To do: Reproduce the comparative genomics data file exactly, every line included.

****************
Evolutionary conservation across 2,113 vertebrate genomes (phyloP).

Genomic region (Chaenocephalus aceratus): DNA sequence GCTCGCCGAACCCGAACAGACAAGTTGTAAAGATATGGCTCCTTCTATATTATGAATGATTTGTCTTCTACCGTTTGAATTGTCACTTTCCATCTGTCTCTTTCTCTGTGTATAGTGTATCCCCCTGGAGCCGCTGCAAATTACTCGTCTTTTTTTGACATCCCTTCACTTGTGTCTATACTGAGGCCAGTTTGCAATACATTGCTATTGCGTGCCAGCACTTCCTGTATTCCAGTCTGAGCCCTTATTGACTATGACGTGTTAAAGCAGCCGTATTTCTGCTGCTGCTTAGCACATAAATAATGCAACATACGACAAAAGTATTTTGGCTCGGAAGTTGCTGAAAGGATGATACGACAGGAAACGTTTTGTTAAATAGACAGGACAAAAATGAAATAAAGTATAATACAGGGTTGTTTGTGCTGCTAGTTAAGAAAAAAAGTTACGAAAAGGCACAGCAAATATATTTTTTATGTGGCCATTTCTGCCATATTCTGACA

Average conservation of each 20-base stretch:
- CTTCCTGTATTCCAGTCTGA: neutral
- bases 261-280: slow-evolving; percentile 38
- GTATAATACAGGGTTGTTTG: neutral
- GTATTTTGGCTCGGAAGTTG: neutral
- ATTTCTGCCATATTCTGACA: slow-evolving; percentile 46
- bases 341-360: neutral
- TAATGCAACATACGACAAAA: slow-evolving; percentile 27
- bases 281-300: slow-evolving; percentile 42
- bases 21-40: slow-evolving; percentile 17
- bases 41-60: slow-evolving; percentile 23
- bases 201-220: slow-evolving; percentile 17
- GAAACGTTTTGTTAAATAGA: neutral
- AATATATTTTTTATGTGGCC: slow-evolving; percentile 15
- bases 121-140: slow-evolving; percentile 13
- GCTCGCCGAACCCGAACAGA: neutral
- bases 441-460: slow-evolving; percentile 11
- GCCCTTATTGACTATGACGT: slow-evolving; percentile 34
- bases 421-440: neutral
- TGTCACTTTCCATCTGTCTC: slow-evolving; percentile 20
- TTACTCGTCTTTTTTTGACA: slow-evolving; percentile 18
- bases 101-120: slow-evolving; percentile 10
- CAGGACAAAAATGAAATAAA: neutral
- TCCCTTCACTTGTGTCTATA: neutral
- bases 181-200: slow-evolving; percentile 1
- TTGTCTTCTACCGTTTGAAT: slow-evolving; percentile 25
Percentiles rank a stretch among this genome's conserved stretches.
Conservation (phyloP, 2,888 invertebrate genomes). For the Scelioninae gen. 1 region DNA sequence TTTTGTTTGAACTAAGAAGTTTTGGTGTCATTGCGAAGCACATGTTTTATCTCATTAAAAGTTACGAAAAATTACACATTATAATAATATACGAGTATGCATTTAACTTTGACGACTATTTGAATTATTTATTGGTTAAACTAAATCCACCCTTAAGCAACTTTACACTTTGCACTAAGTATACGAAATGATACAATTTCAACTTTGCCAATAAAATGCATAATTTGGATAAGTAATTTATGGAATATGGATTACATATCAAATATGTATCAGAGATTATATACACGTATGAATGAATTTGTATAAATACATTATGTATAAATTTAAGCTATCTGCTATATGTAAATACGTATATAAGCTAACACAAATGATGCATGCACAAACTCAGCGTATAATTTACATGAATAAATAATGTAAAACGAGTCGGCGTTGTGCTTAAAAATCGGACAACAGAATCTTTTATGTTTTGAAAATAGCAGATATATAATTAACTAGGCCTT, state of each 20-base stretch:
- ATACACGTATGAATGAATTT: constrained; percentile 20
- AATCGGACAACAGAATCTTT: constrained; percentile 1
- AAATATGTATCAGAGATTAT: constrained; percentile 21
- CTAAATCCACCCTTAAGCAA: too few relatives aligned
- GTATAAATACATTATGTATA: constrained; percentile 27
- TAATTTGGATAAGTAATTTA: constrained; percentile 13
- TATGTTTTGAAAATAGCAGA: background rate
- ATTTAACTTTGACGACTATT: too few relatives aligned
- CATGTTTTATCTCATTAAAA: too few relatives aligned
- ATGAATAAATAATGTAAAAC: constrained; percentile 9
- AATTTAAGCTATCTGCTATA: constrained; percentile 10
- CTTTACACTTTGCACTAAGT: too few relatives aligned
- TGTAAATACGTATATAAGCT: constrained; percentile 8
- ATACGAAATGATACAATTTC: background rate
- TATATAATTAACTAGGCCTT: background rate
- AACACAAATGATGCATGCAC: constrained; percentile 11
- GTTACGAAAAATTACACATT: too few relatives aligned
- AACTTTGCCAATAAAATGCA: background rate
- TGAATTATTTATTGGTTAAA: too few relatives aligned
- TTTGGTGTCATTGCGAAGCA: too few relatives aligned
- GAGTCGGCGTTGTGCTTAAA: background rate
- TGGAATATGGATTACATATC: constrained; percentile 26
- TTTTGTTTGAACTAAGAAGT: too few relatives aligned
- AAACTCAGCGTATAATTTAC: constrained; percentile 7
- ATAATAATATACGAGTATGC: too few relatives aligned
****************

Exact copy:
Evolutionary conservation across 2,113 vertebrate genomes (phyloP).

Genomic region (Chaenocephalus aceratus): DNA sequence GCTCGCCGAACCCGAACAGACAAGTTGTAAAGATATGGCTCCTTCTATATTATGAATGATTTGTCTTCTACCGTTTGAATTGTCACTTTCCATCTGTCTCTTTCTCTGTGTATAGTGTATCCCCCTGGAGCCGCTGCAAATTACTCGTCTTTTTTTGACATCCCTTCACTTGTGTCTATACTGAGGCCAGTTTGCAATACATTGCTATTGCGTGCCAGCACTTCCTGTATTCCAGTCTGAGCCCTTATTGACTATGACGTGTTAAAGCAGCCGTATTTCTGCTGCTGCTTAGCACATAAATAATGCAACATACGACAAAAGTATTTTGGCTCGGAAGTTGCTGAAAGGATGATACGACAGGAAACGTTTTGTTAAATAGACAGGACAAAAATGAAATAAAGTATAATACAGGGTTGTTTGTGCTGCTAGTTAAGAAAAAAAGTTACGAAAAGGCACAGCAAATATATTTTTTATGTGGCCATTTCTGCCATATTCTGACA

Average conservation of each 20-base stretch:
- CTTCCTGTATTCCAGTCTGA: neutral
- bases 261-280: slow-evolving; percentile 38
- GTATAATACAGGGTTGTTTG: neutral
- GTATTTTGGCTCGGAAGTTG: neutral
- ATTTCTGCCATATTCTGACA: slow-evolving; percentile 46
- bases 341-360: neutral
- TAATGCAACATACGACAAAA: slow-evolving; percentile 27
- bases 281-300: slow-evolving; percentile 42
- bases 21-40: slow-evolving; percentile 17
- bases 41-60: slow-evolving; percentile 23
- bases 201-220: slow-evolving; percentile 17
- GAAACGTTTTGTTAAATAGA: neutral
- AATATATTTTTTATGTGGCC: slow-evolving; percentile 15
- bases 121-140: slow-evolving; percentile 13
- GCTCGCCGAACCCGAACAGA: neutral
- bases 441-460: slow-evolving; percentile 11
- GCCCTTATTGACTATGACGT: slow-evolving; percentile 34
- bases 421-440: neutral
- TGTCACTTTCCATCTGTCTC: slow-evolving; percentile 20
- TTACTCGTCTTTTTTTGACA: slow-evolving; percentile 18
- bases 101-120: slow-evolving; percentile 10
- CAGGACAAAAATGAAATAAA: neutral
- TCCCTTCACTTGTGTCTATA: neutral
- bases 181-200: slow-evolving; percentile 1
- TTGTCTTCTACCGTTTGAAT: slow-evolving; percentile 25
Percentiles rank a stretch among this genome's conserved stretches.
Conservation (phyloP, 2,888 invertebrate genomes). For the Scelioninae gen. 1 region DNA sequence TTTTGTTTGAACTAAGAAGTTTTGGTGTCATTGCGAAGCACATGTTTTATCTCATTAAAAGTTACGAAAAATTACACATTATAATAATATACGAGTATGCATTTAACTTTGACGACTATTTGAATTATTTATTGGTTAAACTAAATCCACCCTTAAGCAACTTTACACTTTGCACTAAGTATACGAAATGATACAATTTCAACTTTGCCAATAAAATGCATAATTTGGATAAGTAATTTATGGAATATGGATTACATATCAAATATGTATCAGAGATTATATACACGTATGAATGAATTTGTATAAATACATTATGTATAAATTTAAGCTATCTGCTATATGTAAATACGTATATAAGCTAACACAAATGATGCATGCACAAACTCAGCGTATAATTTACATGAATAAATAATGTAAAACGAGTCGGCGTTGTGCTTAAAAATCGGACAACAGAATCTTTTATGTTTTGAAAATAGCAGATATATAATTAACTAGGCCTT, state of each 20-base stretch:
- ATACACGTATGAATGAATTT: constrained; percentile 20
- AATCGGACAACAGAATCTTT: constrained; percentile 1
- AAATATGTATCAGAGATTAT: constrained; percentile 21
- CTAAATCCACCCTTAAGCAA: too few relatives aligned
- GTATAAATACATTATGTATA: constrained; percentile 27
- TAATTTGGATAAGTAATTTA: constrained; percentile 13
- TATGTTTTGAAAATAGCAGA: background rate
- ATTTAACTTTGACGACTATT: too few relatives aligned
- CATGTTTTATCTCATTAAAA: too few relatives aligned
- ATGAATAAATAATGTAAAAC: constrained; percentile 9
- AATTTAAGCTATCTGCTATA: constrained; percentile 10
- CTTTACACTTTGCACTAAGT: too few relatives aligned
- TGTAAATACGTATATAAGCT: constrained; percentile 8
- ATACGAAATGATACAATTTC: background rate
- TATATAATTAACTAGGCCTT: background rate
- AACACAAATGATGCATGCAC: constrained; percentile 11
- GTTACGAAAAATTACACATT: too few relatives aligned
- AACTTTGCCAATAAAATGCA: background rate
- TGAATTATTTATTGGTTAAA: too few relatives aligned
- TTTGGTGTCATTGCGAAGCA: too few relatives aligned
- GAGTCGGCGTTGTGCTTAAA: background rate
- TGGAATATGGATTACATATC: constrained; percentile 26
- TTTTGTTTGAACTAAGAAGT: too few relatives aligned
- AAACTCAGCGTATAATTTAC: constrained; percentile 7
- ATAATAATATACGAGTATGC: too few relatives aligned